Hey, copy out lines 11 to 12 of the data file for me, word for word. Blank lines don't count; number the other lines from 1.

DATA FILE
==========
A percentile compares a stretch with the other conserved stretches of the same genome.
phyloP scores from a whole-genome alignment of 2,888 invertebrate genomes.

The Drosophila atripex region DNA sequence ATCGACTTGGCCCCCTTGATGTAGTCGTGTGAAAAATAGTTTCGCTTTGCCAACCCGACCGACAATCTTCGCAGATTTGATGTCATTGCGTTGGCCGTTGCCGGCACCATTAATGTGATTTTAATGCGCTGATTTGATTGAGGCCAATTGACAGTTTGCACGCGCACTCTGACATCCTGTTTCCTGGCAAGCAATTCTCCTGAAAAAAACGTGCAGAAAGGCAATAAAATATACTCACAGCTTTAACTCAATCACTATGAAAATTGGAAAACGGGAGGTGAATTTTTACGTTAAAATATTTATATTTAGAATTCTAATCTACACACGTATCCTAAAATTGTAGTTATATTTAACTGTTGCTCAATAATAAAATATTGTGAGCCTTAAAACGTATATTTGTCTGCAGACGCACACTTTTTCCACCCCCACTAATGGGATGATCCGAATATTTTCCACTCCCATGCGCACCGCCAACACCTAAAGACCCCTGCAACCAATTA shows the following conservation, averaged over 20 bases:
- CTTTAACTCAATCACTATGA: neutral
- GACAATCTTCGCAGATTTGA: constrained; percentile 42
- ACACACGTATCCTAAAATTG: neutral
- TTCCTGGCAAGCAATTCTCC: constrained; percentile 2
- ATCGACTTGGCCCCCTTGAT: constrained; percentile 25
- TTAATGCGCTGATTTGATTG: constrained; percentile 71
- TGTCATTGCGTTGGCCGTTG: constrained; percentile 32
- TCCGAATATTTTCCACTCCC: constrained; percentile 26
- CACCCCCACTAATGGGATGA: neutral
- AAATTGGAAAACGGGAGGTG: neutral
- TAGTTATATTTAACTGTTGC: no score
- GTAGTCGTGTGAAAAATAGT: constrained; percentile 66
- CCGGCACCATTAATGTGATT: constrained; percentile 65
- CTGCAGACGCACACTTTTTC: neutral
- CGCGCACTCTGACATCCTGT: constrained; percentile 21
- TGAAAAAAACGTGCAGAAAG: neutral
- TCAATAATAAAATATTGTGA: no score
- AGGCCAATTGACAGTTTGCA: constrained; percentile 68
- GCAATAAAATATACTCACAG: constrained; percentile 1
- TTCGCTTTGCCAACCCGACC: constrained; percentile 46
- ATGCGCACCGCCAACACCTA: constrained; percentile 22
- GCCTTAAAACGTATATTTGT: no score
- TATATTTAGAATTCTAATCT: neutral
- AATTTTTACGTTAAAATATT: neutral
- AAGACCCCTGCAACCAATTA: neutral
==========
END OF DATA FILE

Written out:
- TCCGAATATTTTCCACTCCC: constrained; percentile 26
- CACCCCCACTAATGGGATGA: neutral